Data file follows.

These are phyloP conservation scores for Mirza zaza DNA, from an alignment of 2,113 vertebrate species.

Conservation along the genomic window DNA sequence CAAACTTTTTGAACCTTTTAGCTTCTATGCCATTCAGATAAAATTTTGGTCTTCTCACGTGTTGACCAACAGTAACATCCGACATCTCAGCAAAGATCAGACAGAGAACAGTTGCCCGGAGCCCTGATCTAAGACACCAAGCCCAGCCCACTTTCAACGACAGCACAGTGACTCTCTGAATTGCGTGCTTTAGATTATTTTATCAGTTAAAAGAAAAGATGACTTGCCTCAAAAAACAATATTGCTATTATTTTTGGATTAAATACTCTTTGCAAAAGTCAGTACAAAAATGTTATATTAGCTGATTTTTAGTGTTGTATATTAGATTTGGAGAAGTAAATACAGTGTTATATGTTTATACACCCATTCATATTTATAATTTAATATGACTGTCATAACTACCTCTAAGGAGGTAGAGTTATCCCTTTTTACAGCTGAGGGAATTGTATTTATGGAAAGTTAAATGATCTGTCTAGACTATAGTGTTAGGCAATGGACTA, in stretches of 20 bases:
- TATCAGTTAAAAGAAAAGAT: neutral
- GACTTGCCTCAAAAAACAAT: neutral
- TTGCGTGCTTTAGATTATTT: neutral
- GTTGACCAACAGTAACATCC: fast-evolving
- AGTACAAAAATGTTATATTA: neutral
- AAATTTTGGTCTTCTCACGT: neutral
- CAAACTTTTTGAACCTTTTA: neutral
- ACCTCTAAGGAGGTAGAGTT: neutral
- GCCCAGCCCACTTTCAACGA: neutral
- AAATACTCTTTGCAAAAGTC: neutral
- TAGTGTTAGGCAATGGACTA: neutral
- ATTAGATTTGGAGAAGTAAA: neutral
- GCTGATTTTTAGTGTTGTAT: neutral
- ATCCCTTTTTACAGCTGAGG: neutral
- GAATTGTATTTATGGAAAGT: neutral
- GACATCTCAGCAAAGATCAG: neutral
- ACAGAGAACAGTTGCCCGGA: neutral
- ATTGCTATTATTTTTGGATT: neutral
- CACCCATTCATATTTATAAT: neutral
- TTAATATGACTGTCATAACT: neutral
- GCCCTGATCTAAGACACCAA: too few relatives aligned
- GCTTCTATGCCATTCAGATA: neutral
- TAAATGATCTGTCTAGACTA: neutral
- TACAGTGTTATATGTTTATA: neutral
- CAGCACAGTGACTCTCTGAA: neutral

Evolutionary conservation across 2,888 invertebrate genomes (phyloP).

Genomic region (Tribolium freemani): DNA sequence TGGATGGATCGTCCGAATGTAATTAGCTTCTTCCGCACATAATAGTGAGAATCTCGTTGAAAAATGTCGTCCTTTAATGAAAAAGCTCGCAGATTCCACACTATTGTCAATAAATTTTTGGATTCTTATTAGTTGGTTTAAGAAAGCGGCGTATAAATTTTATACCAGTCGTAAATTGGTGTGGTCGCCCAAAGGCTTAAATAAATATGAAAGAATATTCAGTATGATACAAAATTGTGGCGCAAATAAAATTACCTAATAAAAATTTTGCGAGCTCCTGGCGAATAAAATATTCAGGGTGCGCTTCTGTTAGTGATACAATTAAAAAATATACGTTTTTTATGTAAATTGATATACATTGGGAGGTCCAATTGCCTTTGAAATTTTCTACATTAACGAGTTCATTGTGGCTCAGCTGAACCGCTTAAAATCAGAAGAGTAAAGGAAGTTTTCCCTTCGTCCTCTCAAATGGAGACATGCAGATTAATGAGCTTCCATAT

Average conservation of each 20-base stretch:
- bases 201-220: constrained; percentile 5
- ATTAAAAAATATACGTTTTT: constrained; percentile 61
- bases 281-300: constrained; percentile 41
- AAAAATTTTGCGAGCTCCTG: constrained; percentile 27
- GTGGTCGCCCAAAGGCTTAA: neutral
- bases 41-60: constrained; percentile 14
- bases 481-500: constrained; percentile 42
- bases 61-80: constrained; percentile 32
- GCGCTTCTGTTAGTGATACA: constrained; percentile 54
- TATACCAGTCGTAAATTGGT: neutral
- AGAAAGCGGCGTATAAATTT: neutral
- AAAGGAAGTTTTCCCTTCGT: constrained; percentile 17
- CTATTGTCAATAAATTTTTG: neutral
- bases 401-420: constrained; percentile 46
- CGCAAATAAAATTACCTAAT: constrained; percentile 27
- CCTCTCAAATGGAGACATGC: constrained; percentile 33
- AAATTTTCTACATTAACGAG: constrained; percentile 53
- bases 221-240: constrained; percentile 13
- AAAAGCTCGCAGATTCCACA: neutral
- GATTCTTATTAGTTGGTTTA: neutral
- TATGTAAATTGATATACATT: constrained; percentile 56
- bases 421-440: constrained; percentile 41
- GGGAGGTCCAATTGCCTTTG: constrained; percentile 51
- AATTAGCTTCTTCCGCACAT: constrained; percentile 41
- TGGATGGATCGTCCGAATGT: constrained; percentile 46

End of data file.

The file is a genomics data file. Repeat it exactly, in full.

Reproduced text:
These are phyloP conservation scores for Mirza zaza DNA, from an alignment of 2,113 vertebrate species.

Conservation along the genomic window DNA sequence CAAACTTTTTGAACCTTTTAGCTTCTATGCCATTCAGATAAAATTTTGGTCTTCTCACGTGTTGACCAACAGTAACATCCGACATCTCAGCAAAGATCAGACAGAGAACAGTTGCCCGGAGCCCTGATCTAAGACACCAAGCCCAGCCCACTTTCAACGACAGCACAGTGACTCTCTGAATTGCGTGCTTTAGATTATTTTATCAGTTAAAAGAAAAGATGACTTGCCTCAAAAAACAATATTGCTATTATTTTTGGATTAAATACTCTTTGCAAAAGTCAGTACAAAAATGTTATATTAGCTGATTTTTAGTGTTGTATATTAGATTTGGAGAAGTAAATACAGTGTTATATGTTTATACACCCATTCATATTTATAATTTAATATGACTGTCATAACTACCTCTAAGGAGGTAGAGTTATCCCTTTTTACAGCTGAGGGAATTGTATTTATGGAAAGTTAAATGATCTGTCTAGACTATAGTGTTAGGCAATGGACTA, in stretches of 20 bases:
- TATCAGTTAAAAGAAAAGAT: neutral
- GACTTGCCTCAAAAAACAAT: neutral
- TTGCGTGCTTTAGATTATTT: neutral
- GTTGACCAACAGTAACATCC: fast-evolving
- AGTACAAAAATGTTATATTA: neutral
- AAATTTTGGTCTTCTCACGT: neutral
- CAAACTTTTTGAACCTTTTA: neutral
- ACCTCTAAGGAGGTAGAGTT: neutral
- GCCCAGCCCACTTTCAACGA: neutral
- AAATACTCTTTGCAAAAGTC: neutral
- TAGTGTTAGGCAATGGACTA: neutral
- ATTAGATTTGGAGAAGTAAA: neutral
- GCTGATTTTTAGTGTTGTAT: neutral
- ATCCCTTTTTACAGCTGAGG: neutral
- GAATTGTATTTATGGAAAGT: neutral
- GACATCTCAGCAAAGATCAG: neutral
- ACAGAGAACAGTTGCCCGGA: neutral
- ATTGCTATTATTTTTGGATT: neutral
- CACCCATTCATATTTATAAT: neutral
- TTAATATGACTGTCATAACT: neutral
- GCCCTGATCTAAGACACCAA: too few relatives aligned
- GCTTCTATGCCATTCAGATA: neutral
- TAAATGATCTGTCTAGACTA: neutral
- TACAGTGTTATATGTTTATA: neutral
- CAGCACAGTGACTCTCTGAA: neutral

Evolutionary conservation across 2,888 invertebrate genomes (phyloP).

Genomic region (Tribolium freemani): DNA sequence TGGATGGATCGTCCGAATGTAATTAGCTTCTTCCGCACATAATAGTGAGAATCTCGTTGAAAAATGTCGTCCTTTAATGAAAAAGCTCGCAGATTCCACACTATTGTCAATAAATTTTTGGATTCTTATTAGTTGGTTTAAGAAAGCGGCGTATAAATTTTATACCAGTCGTAAATTGGTGTGGTCGCCCAAAGGCTTAAATAAATATGAAAGAATATTCAGTATGATACAAAATTGTGGCGCAAATAAAATTACCTAATAAAAATTTTGCGAGCTCCTGGCGAATAAAATATTCAGGGTGCGCTTCTGTTAGTGATACAATTAAAAAATATACGTTTTTTATGTAAATTGATATACATTGGGAGGTCCAATTGCCTTTGAAATTTTCTACATTAACGAGTTCATTGTGGCTCAGCTGAACCGCTTAAAATCAGAAGAGTAAAGGAAGTTTTCCCTTCGTCCTCTCAAATGGAGACATGCAGATTAATGAGCTTCCATAT

Average conservation of each 20-base stretch:
- bases 201-220: constrained; percentile 5
- ATTAAAAAATATACGTTTTT: constrained; percentile 61
- bases 281-300: constrained; percentile 41
- AAAAATTTTGCGAGCTCCTG: constrained; percentile 27
- GTGGTCGCCCAAAGGCTTAA: neutral
- bases 41-60: constrained; percentile 14
- bases 481-500: constrained; percentile 42
- bases 61-80: constrained; percentile 32
- GCGCTTCTGTTAGTGATACA: constrained; percentile 54
- TATACCAGTCGTAAATTGGT: neutral
- AGAAAGCGGCGTATAAATTT: neutral
- AAAGGAAGTTTTCCCTTCGT: constrained; percentile 17
- CTATTGTCAATAAATTTTTG: neutral
- bases 401-420: constrained; percentile 46
- CGCAAATAAAATTACCTAAT: constrained; percentile 27
- CCTCTCAAATGGAGACATGC: constrained; percentile 33
- AAATTTTCTACATTAACGAG: constrained; percentile 53
- bases 221-240: constrained; percentile 13
- AAAAGCTCGCAGATTCCACA: neutral
- GATTCTTATTAGTTGGTTTA: neutral
- TATGTAAATTGATATACATT: constrained; percentile 56
- bases 421-440: constrained; percentile 41
- GGGAGGTCCAATTGCCTTTG: constrained; percentile 51
- AATTAGCTTCTTCCGCACAT: constrained; percentile 41
- TGGATGGATCGTCCGAATGT: constrained; percentile 46